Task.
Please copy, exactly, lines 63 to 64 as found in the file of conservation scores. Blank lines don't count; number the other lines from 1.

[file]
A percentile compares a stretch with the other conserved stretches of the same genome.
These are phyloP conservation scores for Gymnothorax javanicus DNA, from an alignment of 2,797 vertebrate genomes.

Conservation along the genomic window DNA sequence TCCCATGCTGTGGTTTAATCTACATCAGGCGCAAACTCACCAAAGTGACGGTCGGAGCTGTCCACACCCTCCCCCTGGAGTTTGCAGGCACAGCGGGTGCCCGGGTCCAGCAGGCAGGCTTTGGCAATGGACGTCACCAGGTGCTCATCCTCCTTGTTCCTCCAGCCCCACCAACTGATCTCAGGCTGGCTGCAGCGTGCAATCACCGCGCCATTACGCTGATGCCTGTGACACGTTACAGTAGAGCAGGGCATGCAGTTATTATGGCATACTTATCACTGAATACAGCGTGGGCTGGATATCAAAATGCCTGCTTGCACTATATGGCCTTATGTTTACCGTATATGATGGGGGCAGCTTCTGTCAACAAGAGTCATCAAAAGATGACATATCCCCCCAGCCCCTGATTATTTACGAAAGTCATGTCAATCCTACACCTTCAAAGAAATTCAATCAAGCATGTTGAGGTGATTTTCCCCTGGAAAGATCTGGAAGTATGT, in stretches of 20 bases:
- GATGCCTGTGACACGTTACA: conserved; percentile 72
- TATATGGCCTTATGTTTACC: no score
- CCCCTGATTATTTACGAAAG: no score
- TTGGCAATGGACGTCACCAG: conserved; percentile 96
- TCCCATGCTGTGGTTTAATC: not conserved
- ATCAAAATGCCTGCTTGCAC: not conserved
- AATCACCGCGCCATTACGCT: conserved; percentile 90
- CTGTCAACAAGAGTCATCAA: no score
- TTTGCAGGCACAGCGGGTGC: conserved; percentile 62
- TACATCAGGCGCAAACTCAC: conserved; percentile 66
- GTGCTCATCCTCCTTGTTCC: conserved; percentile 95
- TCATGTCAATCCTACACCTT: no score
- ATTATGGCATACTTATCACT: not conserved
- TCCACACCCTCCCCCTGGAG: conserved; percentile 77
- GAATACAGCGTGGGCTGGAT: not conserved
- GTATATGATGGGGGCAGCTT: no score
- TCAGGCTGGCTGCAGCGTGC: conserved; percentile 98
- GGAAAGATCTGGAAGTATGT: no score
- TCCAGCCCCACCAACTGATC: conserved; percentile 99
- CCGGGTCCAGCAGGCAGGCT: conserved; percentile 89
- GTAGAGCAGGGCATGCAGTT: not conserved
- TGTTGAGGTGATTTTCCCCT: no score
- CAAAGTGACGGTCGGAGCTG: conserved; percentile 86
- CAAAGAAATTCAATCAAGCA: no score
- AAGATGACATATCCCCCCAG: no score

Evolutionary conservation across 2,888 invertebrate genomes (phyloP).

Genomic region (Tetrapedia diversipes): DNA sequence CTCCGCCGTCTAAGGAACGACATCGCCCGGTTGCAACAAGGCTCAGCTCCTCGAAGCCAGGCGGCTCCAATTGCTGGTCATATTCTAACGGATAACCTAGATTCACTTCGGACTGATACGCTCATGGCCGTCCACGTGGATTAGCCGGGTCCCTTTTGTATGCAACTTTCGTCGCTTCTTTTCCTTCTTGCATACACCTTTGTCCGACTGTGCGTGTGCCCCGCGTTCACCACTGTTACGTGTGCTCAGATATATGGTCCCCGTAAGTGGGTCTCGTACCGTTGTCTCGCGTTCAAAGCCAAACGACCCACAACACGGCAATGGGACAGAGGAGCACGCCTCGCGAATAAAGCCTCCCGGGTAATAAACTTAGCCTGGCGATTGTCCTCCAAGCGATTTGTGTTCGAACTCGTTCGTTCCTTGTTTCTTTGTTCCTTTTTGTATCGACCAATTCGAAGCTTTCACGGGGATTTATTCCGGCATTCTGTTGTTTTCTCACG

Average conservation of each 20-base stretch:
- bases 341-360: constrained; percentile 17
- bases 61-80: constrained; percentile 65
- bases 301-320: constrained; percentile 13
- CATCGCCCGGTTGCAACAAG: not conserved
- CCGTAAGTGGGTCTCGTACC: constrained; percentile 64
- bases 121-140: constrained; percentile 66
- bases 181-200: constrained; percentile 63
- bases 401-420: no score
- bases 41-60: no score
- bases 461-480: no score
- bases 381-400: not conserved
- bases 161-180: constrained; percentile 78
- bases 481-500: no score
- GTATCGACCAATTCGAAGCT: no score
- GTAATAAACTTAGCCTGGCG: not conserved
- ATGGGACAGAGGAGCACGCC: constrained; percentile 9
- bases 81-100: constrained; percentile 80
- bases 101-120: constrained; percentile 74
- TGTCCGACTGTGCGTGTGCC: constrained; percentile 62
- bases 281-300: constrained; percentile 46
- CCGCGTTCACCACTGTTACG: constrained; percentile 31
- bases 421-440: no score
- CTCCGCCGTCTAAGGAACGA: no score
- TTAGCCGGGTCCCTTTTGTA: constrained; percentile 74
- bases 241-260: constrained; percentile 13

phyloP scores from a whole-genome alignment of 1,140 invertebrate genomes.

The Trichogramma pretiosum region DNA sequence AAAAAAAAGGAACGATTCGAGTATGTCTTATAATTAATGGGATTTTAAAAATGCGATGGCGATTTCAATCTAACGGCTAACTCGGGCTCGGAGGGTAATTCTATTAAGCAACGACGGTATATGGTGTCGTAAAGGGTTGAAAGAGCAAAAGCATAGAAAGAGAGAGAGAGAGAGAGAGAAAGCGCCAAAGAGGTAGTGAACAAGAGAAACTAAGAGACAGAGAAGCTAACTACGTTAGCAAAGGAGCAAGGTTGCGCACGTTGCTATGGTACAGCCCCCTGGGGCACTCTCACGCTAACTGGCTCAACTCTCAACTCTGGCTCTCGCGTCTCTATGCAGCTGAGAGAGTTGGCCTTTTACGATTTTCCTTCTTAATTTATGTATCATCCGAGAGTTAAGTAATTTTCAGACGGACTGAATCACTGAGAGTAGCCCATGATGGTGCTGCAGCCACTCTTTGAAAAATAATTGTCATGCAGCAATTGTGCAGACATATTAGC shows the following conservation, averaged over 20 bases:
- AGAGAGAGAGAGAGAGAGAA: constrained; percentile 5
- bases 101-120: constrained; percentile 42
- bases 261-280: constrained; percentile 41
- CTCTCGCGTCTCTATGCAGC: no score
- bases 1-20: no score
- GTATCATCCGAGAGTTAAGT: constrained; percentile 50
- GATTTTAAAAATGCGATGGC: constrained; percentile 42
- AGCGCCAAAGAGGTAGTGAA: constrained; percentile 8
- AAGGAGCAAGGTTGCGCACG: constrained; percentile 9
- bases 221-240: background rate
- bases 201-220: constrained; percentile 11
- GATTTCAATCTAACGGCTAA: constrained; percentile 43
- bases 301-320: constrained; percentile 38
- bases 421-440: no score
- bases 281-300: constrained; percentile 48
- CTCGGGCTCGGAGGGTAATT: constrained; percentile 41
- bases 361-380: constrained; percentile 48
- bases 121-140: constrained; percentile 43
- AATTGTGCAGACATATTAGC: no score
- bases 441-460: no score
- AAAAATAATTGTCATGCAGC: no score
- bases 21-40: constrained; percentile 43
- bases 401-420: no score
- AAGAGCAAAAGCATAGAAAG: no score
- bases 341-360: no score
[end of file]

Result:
- bases 1-20: no score
- GTATCATCCGAGAGTTAAGT: constrained; percentile 50